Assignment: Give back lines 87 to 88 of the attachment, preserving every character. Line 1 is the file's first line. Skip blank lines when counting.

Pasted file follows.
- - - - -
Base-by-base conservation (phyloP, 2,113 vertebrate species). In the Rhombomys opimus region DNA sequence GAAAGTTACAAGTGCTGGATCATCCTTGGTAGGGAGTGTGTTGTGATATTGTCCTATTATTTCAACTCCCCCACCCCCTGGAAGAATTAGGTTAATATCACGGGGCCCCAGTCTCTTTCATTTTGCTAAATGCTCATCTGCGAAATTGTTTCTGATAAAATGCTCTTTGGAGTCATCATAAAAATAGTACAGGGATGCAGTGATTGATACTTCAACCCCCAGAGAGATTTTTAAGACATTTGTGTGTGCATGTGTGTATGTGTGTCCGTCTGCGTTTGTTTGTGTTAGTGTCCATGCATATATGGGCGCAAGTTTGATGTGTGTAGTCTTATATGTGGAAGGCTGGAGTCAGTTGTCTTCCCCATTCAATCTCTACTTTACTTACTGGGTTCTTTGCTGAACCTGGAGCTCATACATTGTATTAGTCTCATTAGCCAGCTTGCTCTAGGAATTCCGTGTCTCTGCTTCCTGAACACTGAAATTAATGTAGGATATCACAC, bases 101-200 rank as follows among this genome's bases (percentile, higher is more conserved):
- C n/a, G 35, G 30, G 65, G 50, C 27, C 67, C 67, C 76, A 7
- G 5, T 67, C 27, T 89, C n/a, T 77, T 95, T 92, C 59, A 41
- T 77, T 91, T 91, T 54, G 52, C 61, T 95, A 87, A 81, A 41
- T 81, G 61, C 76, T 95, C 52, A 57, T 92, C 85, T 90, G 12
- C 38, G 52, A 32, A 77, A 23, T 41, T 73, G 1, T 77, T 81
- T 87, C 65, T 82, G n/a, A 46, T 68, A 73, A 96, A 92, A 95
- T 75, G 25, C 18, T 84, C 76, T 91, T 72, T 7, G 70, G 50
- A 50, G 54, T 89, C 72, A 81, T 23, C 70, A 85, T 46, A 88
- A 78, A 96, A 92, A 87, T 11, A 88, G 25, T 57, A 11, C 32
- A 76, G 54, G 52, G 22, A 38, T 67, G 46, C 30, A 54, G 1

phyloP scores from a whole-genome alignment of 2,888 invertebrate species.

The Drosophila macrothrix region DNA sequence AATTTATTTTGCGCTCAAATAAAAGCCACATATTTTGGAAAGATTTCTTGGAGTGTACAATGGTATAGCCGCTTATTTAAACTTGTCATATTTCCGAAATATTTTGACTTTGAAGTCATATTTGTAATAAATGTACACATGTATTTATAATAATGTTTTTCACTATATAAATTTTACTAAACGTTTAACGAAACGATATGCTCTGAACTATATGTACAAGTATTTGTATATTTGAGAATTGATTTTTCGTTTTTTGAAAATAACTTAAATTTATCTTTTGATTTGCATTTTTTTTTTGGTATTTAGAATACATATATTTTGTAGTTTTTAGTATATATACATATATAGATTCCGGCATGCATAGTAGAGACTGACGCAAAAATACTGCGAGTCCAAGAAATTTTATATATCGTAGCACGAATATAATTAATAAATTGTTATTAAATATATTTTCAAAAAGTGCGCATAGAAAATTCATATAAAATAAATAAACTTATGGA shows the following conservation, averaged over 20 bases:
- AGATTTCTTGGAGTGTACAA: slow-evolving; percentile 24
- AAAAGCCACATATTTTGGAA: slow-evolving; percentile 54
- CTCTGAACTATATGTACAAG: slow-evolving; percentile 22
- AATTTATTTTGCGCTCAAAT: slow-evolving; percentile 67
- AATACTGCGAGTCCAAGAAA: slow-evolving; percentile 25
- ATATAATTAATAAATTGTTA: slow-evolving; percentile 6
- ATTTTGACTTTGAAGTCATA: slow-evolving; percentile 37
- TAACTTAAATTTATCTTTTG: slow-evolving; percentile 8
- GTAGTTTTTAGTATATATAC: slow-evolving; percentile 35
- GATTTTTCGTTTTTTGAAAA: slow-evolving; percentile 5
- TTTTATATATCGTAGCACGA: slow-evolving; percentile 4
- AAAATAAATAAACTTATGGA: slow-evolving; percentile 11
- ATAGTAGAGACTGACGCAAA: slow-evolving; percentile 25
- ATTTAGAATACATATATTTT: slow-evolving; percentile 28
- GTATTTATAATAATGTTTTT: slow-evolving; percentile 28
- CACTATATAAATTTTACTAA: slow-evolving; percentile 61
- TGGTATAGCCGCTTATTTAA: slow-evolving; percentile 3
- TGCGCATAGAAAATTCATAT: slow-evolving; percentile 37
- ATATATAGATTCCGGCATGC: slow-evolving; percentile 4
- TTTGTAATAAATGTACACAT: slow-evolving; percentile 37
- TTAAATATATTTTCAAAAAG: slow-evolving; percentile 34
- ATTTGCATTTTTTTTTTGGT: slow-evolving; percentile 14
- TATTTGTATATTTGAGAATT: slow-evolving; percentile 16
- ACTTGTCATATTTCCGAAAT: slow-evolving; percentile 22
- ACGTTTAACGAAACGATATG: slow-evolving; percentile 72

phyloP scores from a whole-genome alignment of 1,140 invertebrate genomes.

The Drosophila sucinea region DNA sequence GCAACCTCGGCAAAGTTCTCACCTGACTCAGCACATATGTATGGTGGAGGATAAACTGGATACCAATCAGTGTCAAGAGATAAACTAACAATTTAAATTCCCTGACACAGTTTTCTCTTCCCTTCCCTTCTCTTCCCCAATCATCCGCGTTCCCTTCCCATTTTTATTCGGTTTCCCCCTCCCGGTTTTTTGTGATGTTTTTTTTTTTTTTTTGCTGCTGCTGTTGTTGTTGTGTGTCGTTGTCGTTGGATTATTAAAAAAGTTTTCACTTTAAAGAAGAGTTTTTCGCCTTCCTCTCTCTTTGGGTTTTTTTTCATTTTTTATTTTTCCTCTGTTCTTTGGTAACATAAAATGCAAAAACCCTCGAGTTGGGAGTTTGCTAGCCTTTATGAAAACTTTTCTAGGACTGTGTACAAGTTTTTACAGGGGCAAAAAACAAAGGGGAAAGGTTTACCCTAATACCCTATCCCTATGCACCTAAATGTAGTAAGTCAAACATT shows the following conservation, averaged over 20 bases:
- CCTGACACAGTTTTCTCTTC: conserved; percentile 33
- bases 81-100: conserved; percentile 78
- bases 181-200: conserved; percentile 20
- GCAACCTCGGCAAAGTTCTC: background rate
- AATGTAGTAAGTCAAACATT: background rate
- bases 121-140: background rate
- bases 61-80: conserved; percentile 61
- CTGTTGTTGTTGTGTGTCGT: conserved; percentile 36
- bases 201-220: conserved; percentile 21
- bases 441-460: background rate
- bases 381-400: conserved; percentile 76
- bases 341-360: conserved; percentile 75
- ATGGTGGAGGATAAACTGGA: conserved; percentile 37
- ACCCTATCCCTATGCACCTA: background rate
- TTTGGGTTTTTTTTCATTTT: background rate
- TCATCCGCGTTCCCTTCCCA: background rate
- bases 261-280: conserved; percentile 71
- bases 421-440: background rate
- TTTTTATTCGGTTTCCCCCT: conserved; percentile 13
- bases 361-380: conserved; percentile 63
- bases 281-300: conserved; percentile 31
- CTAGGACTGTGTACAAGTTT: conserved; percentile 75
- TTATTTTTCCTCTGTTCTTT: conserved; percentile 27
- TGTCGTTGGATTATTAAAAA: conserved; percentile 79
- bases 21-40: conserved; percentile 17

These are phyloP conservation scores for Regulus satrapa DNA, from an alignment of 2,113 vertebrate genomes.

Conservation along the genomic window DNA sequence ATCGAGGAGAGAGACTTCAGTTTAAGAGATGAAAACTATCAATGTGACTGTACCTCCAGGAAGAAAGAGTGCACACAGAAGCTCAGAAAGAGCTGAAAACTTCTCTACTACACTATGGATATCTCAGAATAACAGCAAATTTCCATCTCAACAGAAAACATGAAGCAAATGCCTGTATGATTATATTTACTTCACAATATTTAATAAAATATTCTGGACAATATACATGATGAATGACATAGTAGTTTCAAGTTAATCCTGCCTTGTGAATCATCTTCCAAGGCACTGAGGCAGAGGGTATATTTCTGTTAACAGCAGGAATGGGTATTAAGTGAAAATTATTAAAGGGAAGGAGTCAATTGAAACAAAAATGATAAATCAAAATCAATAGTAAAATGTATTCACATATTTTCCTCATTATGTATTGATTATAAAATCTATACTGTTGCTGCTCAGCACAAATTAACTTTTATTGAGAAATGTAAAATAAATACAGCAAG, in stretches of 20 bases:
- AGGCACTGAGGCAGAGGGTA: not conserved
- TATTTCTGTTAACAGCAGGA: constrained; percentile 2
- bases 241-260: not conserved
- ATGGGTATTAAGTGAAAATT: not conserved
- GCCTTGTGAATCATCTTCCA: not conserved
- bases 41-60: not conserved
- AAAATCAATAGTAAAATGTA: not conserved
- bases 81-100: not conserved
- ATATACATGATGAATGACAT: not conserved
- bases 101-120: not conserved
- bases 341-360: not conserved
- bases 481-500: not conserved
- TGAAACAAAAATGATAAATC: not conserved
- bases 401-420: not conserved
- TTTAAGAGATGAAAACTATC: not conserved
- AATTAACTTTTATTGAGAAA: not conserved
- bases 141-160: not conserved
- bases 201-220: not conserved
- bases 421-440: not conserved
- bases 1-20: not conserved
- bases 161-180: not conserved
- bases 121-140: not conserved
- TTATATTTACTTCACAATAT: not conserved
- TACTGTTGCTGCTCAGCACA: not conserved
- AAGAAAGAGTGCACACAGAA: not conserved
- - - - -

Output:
- bases 1-20: not conserved
- bases 161-180: not conserved